Armed with this info we are also now looking at alternate routes, but if there’s anyone out there with more up to date info please drop me a line.
Friday 2nd May 2014 week 149 England
What's on my mind?
We think our choices are our own and many are, but some are influenced by others. For example the newspaper you buy. I've mentioned this before, newspapers, through readership analysis, tailor their content to appeal to their readers perceptions of the world. This is done because UK newspaper advertising is worth 2.6 billion a year and advertisers have to know their ads are being seen by their target audience. Editors therefore bias the content of the newspaper, which keeps the readership loyal, and the advertiser money rolling in. It's a sobering thought that had it not been for news media demand for photos of Princess Diana, simply because they sold papers and upped advertising revenue, she might still be alive today.
Take something as everyday and basic as supermarket shopping. Surely here your choices are your own? Well think on. Your manipulation starts even before you enter the building. Trolley design has been studied and research has suggested consumers tend to buy more when pushing a big trolley. As a consequence hand baskets have actually gotten smaller to discourage people from using them. They suggest there’s quite a complex psychology at work here. It's thought that pushing a huge trolley around with just six items languishing in the bottom might send out the wrong signals. Perhaps you're on a budget? Benefits maybe? or you're not able to feed yourself or the family properly?
Doh!! sooooo embarrising! I never know where to look.
Just as you enter, the first thing to assault your senses is the smell. Flowers and fresh bread are often placed near the door. The smell is intended to put us in a positive frame of mind. Studies have shown that, along with babies, flowers, fresh baked bread and brewing coffee are among the top favoured smells. Give shoppers all three out of four and you’ll have then positively drooling.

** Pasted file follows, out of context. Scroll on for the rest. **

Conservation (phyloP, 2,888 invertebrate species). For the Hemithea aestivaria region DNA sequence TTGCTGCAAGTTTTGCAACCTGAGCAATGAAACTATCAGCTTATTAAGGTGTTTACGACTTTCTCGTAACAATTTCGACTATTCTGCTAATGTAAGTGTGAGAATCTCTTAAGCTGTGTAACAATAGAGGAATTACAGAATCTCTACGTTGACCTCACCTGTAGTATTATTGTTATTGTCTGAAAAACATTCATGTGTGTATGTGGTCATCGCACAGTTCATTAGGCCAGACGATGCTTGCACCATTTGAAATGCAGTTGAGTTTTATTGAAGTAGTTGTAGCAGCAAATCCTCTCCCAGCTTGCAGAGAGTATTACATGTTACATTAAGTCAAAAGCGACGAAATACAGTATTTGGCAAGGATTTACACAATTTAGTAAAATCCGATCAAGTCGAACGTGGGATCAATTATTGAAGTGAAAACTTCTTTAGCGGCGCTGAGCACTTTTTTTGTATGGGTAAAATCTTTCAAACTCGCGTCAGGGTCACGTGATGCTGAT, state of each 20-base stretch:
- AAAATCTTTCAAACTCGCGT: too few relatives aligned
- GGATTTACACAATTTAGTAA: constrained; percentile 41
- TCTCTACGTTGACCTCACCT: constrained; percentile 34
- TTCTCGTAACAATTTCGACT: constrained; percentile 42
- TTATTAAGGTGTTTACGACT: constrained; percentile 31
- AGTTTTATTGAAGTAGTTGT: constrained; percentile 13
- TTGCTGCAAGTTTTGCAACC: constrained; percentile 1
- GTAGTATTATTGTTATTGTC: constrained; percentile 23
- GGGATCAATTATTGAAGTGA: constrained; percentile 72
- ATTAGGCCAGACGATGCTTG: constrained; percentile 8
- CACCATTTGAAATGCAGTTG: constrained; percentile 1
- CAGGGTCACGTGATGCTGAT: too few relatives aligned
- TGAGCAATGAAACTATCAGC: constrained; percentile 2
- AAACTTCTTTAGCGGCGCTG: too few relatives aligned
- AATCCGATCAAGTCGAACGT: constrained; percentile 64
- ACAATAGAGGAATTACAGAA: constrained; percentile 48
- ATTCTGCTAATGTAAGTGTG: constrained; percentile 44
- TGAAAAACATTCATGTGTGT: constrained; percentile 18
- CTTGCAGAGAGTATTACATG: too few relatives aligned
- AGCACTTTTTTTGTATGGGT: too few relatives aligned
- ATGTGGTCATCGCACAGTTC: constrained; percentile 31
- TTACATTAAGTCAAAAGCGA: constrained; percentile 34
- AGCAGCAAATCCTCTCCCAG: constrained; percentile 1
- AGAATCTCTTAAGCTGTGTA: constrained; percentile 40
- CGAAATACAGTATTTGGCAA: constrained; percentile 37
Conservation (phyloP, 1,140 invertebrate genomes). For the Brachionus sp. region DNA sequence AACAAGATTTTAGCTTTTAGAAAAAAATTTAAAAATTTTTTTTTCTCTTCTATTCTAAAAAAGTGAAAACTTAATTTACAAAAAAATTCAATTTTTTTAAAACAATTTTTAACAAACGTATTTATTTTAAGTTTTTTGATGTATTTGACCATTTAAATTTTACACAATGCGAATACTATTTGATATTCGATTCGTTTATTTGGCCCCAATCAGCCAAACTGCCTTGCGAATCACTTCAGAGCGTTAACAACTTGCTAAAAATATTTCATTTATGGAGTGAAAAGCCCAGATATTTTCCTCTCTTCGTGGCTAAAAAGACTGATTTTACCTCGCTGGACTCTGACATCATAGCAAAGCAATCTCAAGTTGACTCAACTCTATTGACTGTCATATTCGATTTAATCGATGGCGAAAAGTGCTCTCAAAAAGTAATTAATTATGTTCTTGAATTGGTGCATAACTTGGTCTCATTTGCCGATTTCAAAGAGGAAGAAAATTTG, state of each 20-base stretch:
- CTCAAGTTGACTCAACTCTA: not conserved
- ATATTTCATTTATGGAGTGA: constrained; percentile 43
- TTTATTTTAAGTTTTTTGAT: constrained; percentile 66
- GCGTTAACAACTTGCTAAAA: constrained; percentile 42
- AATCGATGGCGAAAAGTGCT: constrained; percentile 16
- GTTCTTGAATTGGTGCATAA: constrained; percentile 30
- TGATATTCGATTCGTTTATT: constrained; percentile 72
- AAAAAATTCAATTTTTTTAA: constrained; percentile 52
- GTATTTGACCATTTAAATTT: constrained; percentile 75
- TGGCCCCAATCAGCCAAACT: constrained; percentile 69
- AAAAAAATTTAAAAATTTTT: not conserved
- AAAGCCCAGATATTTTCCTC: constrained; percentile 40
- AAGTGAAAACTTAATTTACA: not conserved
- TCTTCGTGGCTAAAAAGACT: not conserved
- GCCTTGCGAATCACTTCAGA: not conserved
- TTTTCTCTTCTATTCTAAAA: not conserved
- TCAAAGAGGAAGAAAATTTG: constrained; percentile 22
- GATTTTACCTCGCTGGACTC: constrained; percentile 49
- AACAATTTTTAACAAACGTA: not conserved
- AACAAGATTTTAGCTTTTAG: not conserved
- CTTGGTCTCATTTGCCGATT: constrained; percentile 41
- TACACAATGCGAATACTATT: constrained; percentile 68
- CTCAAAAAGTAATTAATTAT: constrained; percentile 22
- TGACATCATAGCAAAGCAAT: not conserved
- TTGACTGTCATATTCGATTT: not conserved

The music you hear as you start to amble around is designed to do just that, make you amble. It's not some random choice. It's been carefully selected because research has shown that 'easy listening music', slows people down, they tend not to rush. Play a military two step and you'll have 'em marching out the store within minutes. Interestingly, in fast food restaurants, the opposite is true. They play fast music to get you to eat quicker, depart, and make room for the next customer, sod your digestion.
The store layout is also designed to influence your choices. They spread the basic everyday items throughout the store. This ensures you'll have to walk past all those tempting luxury, or non essentials or impulse buys.
The way the food is displayed is stage managed. The cereal aisle is a classic example. Healthier cereals are on top. Big bags of oats and bargain cereals are on the bottom and the more expensive big-name brands at eye level. Popular kids TV-advertised cereals are deliberately placed where kids can see them.
Multi-packs are getting bigger. The six pack has been superseded by the twelve pack. We're all familiar with 'buy one get one free'. And yet, its only on out of date items that are sold off at half price. Buying two for one is the same as buy one at half price but it doesn’t shift quantity nor does it fill baskets nor improve your market share. It's been shown the more food we buy, the more we eat. Its partly why, as a nation, we are all getting fatter.
We leave, thinking we've made choices, we have, but just not always our own.
The above only applies if you shop in the big UK chains. In much of Europe the likes of Lidl, Aldi and others are not stigmatised the same way they are in the UK. They are not full of bewildered pensioners nor gaggles of families on low budgets. There, a simple no nonsense approach to the weekly shop is much preferred.
Have a fun weekend........... shopping.